Coronary Calcium Scan Introduction

Often referred to as a CT scan, the coronary calcium scan introduces a new way to diagnose the likelihood of a future heart attack. A hardened plaque, or calcified plaque, in the arteries slows blood flow and can cause chest pain. A high calcium score is a sign of a higher risk of future ischaemic heart disease. It can also be helpful in determining if the patient should be prescribed preventive medicine or exercise.

Coronary artery calcium scoring is a useful tool for diagnosing the likelihood of a future heart attack, but it can also be harmful. In fact, the scan may be unnecessary, especially if you are a healthy person. You should talk with your doctor before having a calcium score performed.

The scan is conducted by a radiographer who is trained to use the CT machine. The procedure is painless and does not involve dye, contrast material, or any other invasive measures. The test should take about 10 to 15 minutes. You can choose to have the test performed on a computer monitor or to be printed on film.

The scan takes x-rays through the patient’s chest and uses a special type of X-ray to determine whether or not a calcified plaque has formed in the coronary arteries. A calcified plaque is made of calcium and fats, which are not good for the heart. If you have high blood pressure, high cholesterol, or other risk factors, you may need a second test to determine if there has been a change in your calcium score.

Typically, the test is not recommended for pregnant women or people who are trying to conceive. However, if your doctor recommends the test for you, you should tell the x-ray technician that you are pregnant.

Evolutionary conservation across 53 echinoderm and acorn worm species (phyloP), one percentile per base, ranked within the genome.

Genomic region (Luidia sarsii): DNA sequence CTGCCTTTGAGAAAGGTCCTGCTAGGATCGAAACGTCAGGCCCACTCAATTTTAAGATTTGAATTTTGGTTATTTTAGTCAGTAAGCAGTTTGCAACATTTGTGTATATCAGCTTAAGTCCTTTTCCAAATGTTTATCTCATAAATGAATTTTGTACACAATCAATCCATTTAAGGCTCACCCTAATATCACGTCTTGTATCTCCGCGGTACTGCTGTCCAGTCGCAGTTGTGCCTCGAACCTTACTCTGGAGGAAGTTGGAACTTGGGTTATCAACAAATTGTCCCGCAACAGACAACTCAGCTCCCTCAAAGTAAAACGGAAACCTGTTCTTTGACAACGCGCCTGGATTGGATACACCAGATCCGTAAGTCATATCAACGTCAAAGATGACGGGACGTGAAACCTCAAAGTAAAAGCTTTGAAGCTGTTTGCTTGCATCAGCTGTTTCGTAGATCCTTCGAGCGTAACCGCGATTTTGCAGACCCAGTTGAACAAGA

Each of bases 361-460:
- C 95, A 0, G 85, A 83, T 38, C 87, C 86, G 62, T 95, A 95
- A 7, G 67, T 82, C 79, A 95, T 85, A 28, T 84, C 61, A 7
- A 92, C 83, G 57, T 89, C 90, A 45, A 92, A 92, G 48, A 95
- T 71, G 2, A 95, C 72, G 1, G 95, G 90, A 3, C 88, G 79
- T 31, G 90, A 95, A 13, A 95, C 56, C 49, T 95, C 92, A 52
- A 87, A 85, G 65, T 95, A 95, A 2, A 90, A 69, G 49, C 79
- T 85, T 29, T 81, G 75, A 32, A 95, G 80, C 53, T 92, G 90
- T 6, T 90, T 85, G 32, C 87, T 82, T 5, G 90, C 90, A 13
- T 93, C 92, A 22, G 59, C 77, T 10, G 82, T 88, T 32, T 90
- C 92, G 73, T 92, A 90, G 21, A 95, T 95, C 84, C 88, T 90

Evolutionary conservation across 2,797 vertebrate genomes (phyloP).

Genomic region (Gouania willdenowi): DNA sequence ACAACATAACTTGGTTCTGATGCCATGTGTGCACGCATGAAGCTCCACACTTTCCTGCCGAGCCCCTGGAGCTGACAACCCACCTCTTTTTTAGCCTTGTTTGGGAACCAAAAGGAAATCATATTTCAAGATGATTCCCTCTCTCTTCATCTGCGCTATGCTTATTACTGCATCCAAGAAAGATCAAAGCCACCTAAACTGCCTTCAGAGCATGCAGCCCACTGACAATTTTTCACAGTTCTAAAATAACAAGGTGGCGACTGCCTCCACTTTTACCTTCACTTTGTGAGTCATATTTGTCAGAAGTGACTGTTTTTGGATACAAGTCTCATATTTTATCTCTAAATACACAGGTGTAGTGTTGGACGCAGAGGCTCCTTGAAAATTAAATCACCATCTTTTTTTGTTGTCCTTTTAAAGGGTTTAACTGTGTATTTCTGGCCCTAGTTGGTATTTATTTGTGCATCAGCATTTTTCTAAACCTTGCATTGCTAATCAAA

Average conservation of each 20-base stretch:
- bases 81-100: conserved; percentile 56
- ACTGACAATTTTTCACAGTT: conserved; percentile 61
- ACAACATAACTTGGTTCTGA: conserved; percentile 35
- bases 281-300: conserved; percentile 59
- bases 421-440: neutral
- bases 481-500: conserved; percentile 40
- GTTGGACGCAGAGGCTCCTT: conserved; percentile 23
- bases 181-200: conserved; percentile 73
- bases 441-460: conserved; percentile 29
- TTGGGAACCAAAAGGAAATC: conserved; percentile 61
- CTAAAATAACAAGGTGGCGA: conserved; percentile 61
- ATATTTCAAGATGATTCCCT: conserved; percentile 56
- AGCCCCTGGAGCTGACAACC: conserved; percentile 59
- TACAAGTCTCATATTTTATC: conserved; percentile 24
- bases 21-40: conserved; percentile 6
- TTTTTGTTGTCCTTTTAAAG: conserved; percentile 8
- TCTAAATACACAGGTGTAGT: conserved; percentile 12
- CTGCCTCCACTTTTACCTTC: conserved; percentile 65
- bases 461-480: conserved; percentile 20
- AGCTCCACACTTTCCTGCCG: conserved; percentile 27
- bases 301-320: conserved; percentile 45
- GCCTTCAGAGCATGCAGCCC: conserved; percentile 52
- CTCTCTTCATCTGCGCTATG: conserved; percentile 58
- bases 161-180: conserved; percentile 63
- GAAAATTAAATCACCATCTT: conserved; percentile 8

If you are over age 40, you should be considered for a calcium scan. If you are under 40, you should also consider having a calcium scan. However, you should not undergo a test if you have a family history of heart disease. The test is not recommended for women who are trying to conceive, pregnant, or have had a heart attack.

A CT scan is not recommended for pregnant women. Doctors do not recommend this test for pregnant women unless they feel it is medically necessary. It is also not recommended for people with familial hypercholesterolemia. It may also cause skin irritation. For more information, visit the Interventional Radiology and Nuclear Medicine Procedures page.

When your doctor orders a CT scan, you will need to lie still for about 3 to 5 seconds and hold your breath. The technician will be in a room next door to the machine. The machine produces x-rays at targeted rings around the patient. The x-rays will then radiate through the body to a detector. The technician will view the images and see whether or not the calcium has been found.

If you have high blood pressure, high cholesterol, and other risk factors, you may need to repeat your calcium score after five years. If you have a high calcium score, your doctor will recommend that you receive intensive medical therapy. However, invasive interventions may cause unnecessary harm. You may also need follow-up exams to assess the effects of your treatment and determine whether it is working. If you have had a heart attack, you may also need a second calcium score. You should also discuss other diagnostic tests for heart disease with your doctor.

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